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When Stars Sing . . . Badly

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With that, Captain Kirk suddenly became Captain Kitsch, and he rode high atop the wave of stars making vanity records with some of the most jaw-dropping recordings ever. Telly Savalas had his own version of "Whiter Shade of Pale." Goldie Hawn recorded a sultry version of "Hard Days Night," and even Andy Griffith took a crack at "House of the Rising Sun."

Sebastian Cabot — better known as the mannerly British butler Mr. French on "Family Affair" — recorded "Like A Rolling Stone." And Jack Webb — Sgt. Joe Friday on "Dragnet" — had to plead guilty to assaulting the soul classic "Try a Little Tenderness."

For even more variety, try game show host Wink Martindale's "Peace in the Valley" — that'll have you longing for "Tic Tac Dough" — or Mae West's version of "Light My Fire."

And, of course, who can forget that great Vulcan folksong, "If I Had a Hammer," as performed by Leonard Nimoy? It was bested only by his foot-stomping "Proud Mary."

OK, these numbers have fantastic joke value. But shouldn't we leave the unintentional humor to the amateurs? And don't these efforts detract from movie stars who actually have musical talent?

Certainly, many movie stars can sing. Why reward those who can't? It's no surprise that William Hung's albums — "Inspiration" and "Hung for the Holidays" — both cracked the Top 40 of the Billboard 200, making "American Idol's" most famous reject also one of its most successful recording artists.

The question is: How many William Hungs does the world need? And if we're going to reward someone for being a no-talent, isn't there someone more deserving than Trump? I sing badly, and I have no shame. Hint, hint.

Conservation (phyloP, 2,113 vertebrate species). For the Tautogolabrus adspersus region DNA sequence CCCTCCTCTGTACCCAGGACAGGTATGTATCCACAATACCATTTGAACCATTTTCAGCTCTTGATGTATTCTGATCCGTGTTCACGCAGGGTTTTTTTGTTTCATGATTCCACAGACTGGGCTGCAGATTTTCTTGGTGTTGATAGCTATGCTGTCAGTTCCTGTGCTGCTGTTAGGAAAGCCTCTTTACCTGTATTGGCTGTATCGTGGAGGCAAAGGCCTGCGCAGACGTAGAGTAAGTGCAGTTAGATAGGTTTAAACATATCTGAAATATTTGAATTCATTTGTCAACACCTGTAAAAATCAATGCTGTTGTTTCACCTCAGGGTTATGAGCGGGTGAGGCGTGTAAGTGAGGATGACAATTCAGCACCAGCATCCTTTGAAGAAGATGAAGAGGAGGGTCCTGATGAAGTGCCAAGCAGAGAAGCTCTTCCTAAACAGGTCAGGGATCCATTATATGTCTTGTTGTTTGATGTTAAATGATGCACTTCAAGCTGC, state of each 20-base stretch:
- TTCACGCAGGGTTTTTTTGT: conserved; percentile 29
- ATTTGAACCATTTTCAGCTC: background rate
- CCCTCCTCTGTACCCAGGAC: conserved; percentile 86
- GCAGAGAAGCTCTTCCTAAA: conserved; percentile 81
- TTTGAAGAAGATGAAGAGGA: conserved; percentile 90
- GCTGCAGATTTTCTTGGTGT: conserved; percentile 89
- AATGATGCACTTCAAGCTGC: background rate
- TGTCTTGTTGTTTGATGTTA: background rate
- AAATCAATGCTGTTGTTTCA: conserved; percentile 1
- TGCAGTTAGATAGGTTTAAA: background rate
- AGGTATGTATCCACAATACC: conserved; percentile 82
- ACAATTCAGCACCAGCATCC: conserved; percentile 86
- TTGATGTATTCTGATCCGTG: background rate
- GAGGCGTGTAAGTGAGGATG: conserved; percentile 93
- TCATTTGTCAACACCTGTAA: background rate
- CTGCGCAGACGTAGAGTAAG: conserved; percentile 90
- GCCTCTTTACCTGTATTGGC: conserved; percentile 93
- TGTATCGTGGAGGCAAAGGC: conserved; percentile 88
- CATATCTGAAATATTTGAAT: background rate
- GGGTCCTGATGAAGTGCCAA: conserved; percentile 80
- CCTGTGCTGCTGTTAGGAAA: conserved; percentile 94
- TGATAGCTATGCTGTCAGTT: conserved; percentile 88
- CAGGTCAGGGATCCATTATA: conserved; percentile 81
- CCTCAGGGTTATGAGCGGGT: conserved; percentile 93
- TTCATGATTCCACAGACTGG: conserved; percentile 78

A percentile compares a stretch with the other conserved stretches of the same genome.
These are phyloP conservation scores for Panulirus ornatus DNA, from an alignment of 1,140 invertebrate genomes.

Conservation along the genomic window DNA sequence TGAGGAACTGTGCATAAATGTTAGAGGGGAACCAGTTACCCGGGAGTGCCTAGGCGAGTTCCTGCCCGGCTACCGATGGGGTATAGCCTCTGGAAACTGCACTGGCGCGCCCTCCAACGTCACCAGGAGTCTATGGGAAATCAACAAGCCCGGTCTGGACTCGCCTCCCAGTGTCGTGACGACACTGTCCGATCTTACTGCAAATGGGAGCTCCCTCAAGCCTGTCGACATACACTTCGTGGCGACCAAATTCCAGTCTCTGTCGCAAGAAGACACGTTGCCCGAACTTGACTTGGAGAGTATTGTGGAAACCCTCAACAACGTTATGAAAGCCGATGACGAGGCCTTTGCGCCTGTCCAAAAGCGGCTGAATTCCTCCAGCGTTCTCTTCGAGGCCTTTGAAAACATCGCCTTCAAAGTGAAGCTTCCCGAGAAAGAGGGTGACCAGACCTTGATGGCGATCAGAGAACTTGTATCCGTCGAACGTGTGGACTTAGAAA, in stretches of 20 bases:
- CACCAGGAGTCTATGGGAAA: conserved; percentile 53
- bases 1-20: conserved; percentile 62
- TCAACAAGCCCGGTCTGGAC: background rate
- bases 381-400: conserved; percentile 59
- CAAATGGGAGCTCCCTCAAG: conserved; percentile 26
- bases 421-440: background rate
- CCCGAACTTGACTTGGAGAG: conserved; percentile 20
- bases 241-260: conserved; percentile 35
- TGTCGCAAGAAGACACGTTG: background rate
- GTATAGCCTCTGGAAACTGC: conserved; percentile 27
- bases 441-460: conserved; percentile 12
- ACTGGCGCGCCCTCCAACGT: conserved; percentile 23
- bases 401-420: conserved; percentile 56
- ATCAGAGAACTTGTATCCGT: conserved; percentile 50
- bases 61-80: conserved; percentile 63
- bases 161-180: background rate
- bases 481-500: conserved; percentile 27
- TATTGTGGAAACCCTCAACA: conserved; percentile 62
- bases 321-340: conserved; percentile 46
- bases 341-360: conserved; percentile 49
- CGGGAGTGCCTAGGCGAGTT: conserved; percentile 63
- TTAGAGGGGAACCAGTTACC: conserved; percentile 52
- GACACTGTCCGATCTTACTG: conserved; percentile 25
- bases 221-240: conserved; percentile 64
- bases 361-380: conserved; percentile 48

"Emmy Idol" also raises another troubling problem: It only encourages the likes of William Shatner to sing more. Last year, Ben Folds, Aimee Mann, Joe Jackson and Brad Paisley lent their talent to the release of "Has Been," Shatner's most ambitious (and aptly titled) album yet.

Is There No Limit to David Hasselhoff's Talent?

While the results might not have been too pretty, we must nevertheless appreciate Shatner's impact on the recording careers of so many non-singing celebrities. Would Don Johnson, Eddie Murphy, Keanu Reeves, Alyssa Milano, Maureen McCormick, Billy Bob Thornton, Dennis Quaid, Corey Feldman, Kevin Bacon, Russell Crowe and Steven Seagal have had the courage to release albums over the years, despite questionable musical talent?

Thanks to Shatner, we can relax to Bruce Willis — a man who can barely talk — as he mumbles his way through "Under the Boardwalk" and "Secret Agent Man." Feeling sad? Minnie Driver's weepy version of Bruce Springsteen's "Hungry Heart" is there to comfort you.